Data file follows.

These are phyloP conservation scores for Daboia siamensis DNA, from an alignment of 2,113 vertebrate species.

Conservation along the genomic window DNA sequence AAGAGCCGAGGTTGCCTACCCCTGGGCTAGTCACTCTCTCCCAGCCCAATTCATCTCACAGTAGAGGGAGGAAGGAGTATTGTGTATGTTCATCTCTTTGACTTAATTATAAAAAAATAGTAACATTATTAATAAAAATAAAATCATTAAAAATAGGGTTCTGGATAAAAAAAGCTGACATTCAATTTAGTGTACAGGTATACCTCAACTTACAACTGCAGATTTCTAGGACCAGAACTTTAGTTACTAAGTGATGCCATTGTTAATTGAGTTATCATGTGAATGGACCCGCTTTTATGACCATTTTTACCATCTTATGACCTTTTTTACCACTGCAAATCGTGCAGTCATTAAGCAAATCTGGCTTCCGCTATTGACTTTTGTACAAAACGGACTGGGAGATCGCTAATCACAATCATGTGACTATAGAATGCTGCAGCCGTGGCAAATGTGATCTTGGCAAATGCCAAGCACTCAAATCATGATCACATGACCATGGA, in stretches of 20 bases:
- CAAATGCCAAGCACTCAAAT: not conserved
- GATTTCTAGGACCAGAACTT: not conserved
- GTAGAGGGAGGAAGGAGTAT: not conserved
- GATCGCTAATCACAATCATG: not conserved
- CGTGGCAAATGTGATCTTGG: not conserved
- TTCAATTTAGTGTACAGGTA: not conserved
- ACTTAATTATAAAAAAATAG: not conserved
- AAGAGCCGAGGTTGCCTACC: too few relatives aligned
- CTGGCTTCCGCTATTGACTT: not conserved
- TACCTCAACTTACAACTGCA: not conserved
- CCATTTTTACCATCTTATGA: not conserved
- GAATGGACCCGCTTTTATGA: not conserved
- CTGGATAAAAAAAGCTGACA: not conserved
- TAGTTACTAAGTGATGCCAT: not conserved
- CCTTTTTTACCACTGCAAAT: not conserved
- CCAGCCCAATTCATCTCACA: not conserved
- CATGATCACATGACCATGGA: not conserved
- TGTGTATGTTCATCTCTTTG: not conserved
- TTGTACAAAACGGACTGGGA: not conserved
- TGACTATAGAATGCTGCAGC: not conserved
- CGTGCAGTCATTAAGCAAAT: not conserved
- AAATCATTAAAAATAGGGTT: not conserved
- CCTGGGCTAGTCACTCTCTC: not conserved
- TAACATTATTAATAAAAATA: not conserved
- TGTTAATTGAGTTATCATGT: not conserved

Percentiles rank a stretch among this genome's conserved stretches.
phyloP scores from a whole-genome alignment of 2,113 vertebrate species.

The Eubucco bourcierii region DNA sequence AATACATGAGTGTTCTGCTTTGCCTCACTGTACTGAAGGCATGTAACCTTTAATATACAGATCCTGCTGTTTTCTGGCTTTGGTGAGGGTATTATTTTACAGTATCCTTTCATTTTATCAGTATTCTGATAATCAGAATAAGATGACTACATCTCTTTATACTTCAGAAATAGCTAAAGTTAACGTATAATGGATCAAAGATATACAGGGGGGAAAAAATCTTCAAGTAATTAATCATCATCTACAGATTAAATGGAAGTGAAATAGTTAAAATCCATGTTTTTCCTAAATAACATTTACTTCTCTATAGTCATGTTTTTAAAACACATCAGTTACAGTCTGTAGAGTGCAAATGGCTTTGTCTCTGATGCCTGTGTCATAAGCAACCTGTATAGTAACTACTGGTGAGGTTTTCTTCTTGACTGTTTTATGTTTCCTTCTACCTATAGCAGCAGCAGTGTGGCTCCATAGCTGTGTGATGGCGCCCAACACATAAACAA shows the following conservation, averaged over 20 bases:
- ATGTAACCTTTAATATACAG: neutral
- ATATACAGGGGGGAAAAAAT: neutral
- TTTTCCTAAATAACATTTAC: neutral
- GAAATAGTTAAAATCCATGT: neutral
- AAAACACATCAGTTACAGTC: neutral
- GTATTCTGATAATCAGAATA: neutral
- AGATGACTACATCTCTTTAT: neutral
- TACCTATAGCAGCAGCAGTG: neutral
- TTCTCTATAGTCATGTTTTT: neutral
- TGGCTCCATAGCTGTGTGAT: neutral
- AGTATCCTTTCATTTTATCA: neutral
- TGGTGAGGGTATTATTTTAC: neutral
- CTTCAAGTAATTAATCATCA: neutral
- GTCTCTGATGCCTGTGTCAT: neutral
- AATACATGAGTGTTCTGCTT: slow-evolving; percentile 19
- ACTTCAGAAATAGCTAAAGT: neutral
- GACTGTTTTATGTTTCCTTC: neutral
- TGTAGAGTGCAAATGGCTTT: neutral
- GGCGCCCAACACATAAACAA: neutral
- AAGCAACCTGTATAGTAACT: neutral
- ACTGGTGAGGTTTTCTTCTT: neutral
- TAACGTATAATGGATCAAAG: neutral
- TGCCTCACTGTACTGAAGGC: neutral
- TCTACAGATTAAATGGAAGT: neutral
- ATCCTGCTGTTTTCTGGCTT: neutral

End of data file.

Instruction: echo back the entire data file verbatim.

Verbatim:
These are phyloP conservation scores for Daboia siamensis DNA, from an alignment of 2,113 vertebrate species.

Conservation along the genomic window DNA sequence AAGAGCCGAGGTTGCCTACCCCTGGGCTAGTCACTCTCTCCCAGCCCAATTCATCTCACAGTAGAGGGAGGAAGGAGTATTGTGTATGTTCATCTCTTTGACTTAATTATAAAAAAATAGTAACATTATTAATAAAAATAAAATCATTAAAAATAGGGTTCTGGATAAAAAAAGCTGACATTCAATTTAGTGTACAGGTATACCTCAACTTACAACTGCAGATTTCTAGGACCAGAACTTTAGTTACTAAGTGATGCCATTGTTAATTGAGTTATCATGTGAATGGACCCGCTTTTATGACCATTTTTACCATCTTATGACCTTTTTTACCACTGCAAATCGTGCAGTCATTAAGCAAATCTGGCTTCCGCTATTGACTTTTGTACAAAACGGACTGGGAGATCGCTAATCACAATCATGTGACTATAGAATGCTGCAGCCGTGGCAAATGTGATCTTGGCAAATGCCAAGCACTCAAATCATGATCACATGACCATGGA, in stretches of 20 bases:
- CAAATGCCAAGCACTCAAAT: not conserved
- GATTTCTAGGACCAGAACTT: not conserved
- GTAGAGGGAGGAAGGAGTAT: not conserved
- GATCGCTAATCACAATCATG: not conserved
- CGTGGCAAATGTGATCTTGG: not conserved
- TTCAATTTAGTGTACAGGTA: not conserved
- ACTTAATTATAAAAAAATAG: not conserved
- AAGAGCCGAGGTTGCCTACC: too few relatives aligned
- CTGGCTTCCGCTATTGACTT: not conserved
- TACCTCAACTTACAACTGCA: not conserved
- CCATTTTTACCATCTTATGA: not conserved
- GAATGGACCCGCTTTTATGA: not conserved
- CTGGATAAAAAAAGCTGACA: not conserved
- TAGTTACTAAGTGATGCCAT: not conserved
- CCTTTTTTACCACTGCAAAT: not conserved
- CCAGCCCAATTCATCTCACA: not conserved
- CATGATCACATGACCATGGA: not conserved
- TGTGTATGTTCATCTCTTTG: not conserved
- TTGTACAAAACGGACTGGGA: not conserved
- TGACTATAGAATGCTGCAGC: not conserved
- CGTGCAGTCATTAAGCAAAT: not conserved
- AAATCATTAAAAATAGGGTT: not conserved
- CCTGGGCTAGTCACTCTCTC: not conserved
- TAACATTATTAATAAAAATA: not conserved
- TGTTAATTGAGTTATCATGT: not conserved

Percentiles rank a stretch among this genome's conserved stretches.
phyloP scores from a whole-genome alignment of 2,113 vertebrate species.

The Eubucco bourcierii region DNA sequence AATACATGAGTGTTCTGCTTTGCCTCACTGTACTGAAGGCATGTAACCTTTAATATACAGATCCTGCTGTTTTCTGGCTTTGGTGAGGGTATTATTTTACAGTATCCTTTCATTTTATCAGTATTCTGATAATCAGAATAAGATGACTACATCTCTTTATACTTCAGAAATAGCTAAAGTTAACGTATAATGGATCAAAGATATACAGGGGGGAAAAAATCTTCAAGTAATTAATCATCATCTACAGATTAAATGGAAGTGAAATAGTTAAAATCCATGTTTTTCCTAAATAACATTTACTTCTCTATAGTCATGTTTTTAAAACACATCAGTTACAGTCTGTAGAGTGCAAATGGCTTTGTCTCTGATGCCTGTGTCATAAGCAACCTGTATAGTAACTACTGGTGAGGTTTTCTTCTTGACTGTTTTATGTTTCCTTCTACCTATAGCAGCAGCAGTGTGGCTCCATAGCTGTGTGATGGCGCCCAACACATAAACAA shows the following conservation, averaged over 20 bases:
- ATGTAACCTTTAATATACAG: neutral
- ATATACAGGGGGGAAAAAAT: neutral
- TTTTCCTAAATAACATTTAC: neutral
- GAAATAGTTAAAATCCATGT: neutral
- AAAACACATCAGTTACAGTC: neutral
- GTATTCTGATAATCAGAATA: neutral
- AGATGACTACATCTCTTTAT: neutral
- TACCTATAGCAGCAGCAGTG: neutral
- TTCTCTATAGTCATGTTTTT: neutral
- TGGCTCCATAGCTGTGTGAT: neutral
- AGTATCCTTTCATTTTATCA: neutral
- TGGTGAGGGTATTATTTTAC: neutral
- CTTCAAGTAATTAATCATCA: neutral
- GTCTCTGATGCCTGTGTCAT: neutral
- AATACATGAGTGTTCTGCTT: slow-evolving; percentile 19
- ACTTCAGAAATAGCTAAAGT: neutral
- GACTGTTTTATGTTTCCTTC: neutral
- TGTAGAGTGCAAATGGCTTT: neutral
- GGCGCCCAACACATAAACAA: neutral
- AAGCAACCTGTATAGTAACT: neutral
- ACTGGTGAGGTTTTCTTCTT: neutral
- TAACGTATAATGGATCAAAG: neutral
- TGCCTCACTGTACTGAAGGC: neutral
- TCTACAGATTAAATGGAAGT: neutral
- ATCCTGCTGTTTTCTGGCTT: neutral